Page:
[20]   Yeneneh, H., Gyorkos, T.W., Joseph, L., Pickering, J. and Tedla, S. (1993) Antimalarial drug utilization by women in Ethiopia: a knowledge-attitudes-practice study. Bulletin of the World Health Organization, 71(6), 763-772.

[21]   Deressa, W., Ali, A. and Hailemariam, D. (2008) Malaria-related health seeking behaviour and challenges for care providers in rural Ethiopia: Implications for control. Journal of Biosocial Science, 40(1), 115-135.

[22]   Hamel, M.J., Odhacha, A., Roberts, J.M. and Michael, S.D. (2001) Malaria control in Bangoma district, Kenya: A survey of home treatment of fever, bed net use and attendance at antenatal clinics. Bulletin of the World Health Organization, 79(11), 1014-1123.

[23]   Legesse, Y., Tegegn, A., Belachew, T. and Tushune, K. (2007) Knowledge, attitude and practice about malaria transmission and its preventive measures among house- holds in urban areas of Assosa Zone, western Ethiopia. Ethiopian Journal of Health Development, 21(2), 157- 165.

[24]   Adongo, P.B., Kirkwood, B. and Kendall, C. (2005) How local community knowledge about malaria affects insecticide treated net use in northern Ghana. Tropical Medicine and International Health, 10(4), 366-78.

[25]   Vijayakumar, K.N., Gunasekaran, K., Sahu, S.S. and Jambulingam, P. (2009) Knowledge, attitude and practice on malaria: a study in a tribal belt of Orissa State, India with reference to use of long lasting treated mosquito nets. Acta Tropica, 112(2), 149-155.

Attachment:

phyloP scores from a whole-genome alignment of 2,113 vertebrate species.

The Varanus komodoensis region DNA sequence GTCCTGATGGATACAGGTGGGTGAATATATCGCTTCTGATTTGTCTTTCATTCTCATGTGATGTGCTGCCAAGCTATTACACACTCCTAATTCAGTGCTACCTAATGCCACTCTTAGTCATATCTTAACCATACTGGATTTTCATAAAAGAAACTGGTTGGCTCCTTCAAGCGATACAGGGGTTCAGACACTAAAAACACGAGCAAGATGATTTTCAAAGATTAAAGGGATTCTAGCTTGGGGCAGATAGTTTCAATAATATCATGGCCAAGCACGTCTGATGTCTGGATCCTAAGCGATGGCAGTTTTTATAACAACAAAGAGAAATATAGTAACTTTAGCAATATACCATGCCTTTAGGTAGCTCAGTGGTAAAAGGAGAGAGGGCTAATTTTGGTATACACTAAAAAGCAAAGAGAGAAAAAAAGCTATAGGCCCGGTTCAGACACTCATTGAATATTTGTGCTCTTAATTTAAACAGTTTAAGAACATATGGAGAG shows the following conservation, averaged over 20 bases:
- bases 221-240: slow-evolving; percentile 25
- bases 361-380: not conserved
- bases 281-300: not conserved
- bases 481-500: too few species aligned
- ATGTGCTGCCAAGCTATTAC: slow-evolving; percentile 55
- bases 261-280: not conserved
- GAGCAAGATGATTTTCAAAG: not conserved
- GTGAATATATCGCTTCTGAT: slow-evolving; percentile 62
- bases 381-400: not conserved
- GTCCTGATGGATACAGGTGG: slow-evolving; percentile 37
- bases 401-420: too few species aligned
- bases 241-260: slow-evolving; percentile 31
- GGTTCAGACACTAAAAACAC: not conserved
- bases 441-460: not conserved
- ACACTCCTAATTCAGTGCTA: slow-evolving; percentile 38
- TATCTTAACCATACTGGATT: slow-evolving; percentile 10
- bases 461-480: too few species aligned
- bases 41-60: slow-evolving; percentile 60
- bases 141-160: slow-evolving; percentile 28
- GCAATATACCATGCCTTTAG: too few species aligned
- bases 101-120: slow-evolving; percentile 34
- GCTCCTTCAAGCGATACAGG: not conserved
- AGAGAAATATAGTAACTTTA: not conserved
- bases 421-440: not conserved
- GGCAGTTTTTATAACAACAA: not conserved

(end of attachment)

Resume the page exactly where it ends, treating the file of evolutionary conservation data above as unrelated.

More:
[26]   Belay, M. and Deressa, W. (2008) Use of insecticide treated nets by pregnant women and associated factors in a pre-dominantly rural population in northern Ethiopia. Tropical Medicine and International Health, 13(10), 1303-1313.

[27]   Deressa, W., Ali, A. and Enquosellassie, F. (2003) Know- ledge, attitude and practice about malaria, the mosquito and antimalarial drugs in a rural community. Ethiopian Journal of Health Development, 17(2), 99-104.

[28]   Alilio, M.S., Eversole, H. and Bammek, J. (1998) A KAP study on malaria in Zanzibar: implications for prevention and control a study conducted for UNICEF Sub-office Zanzibar. Evaluation and Program Planning, 21(4), 409- 413.

[29]   Pool, R., Munguambe, K., Macete, E., Aide, P., Juma, G., Alonso, P. and Menendez, C. (2006) Community response to intermittent preventive treatment delivered to infants (IPTi) through the EPI system in Manhica, Mozambique. Tropical Medicine and International Health, 11(11), 1670-1678.

[30]   Cropley, L. (2004) The effect of health education interventions on child malaria treatment seeking practices among mothers in rural refugee villages in Belize, Central America. Health Promotion International, 19(4), 445-452.

 
 
Top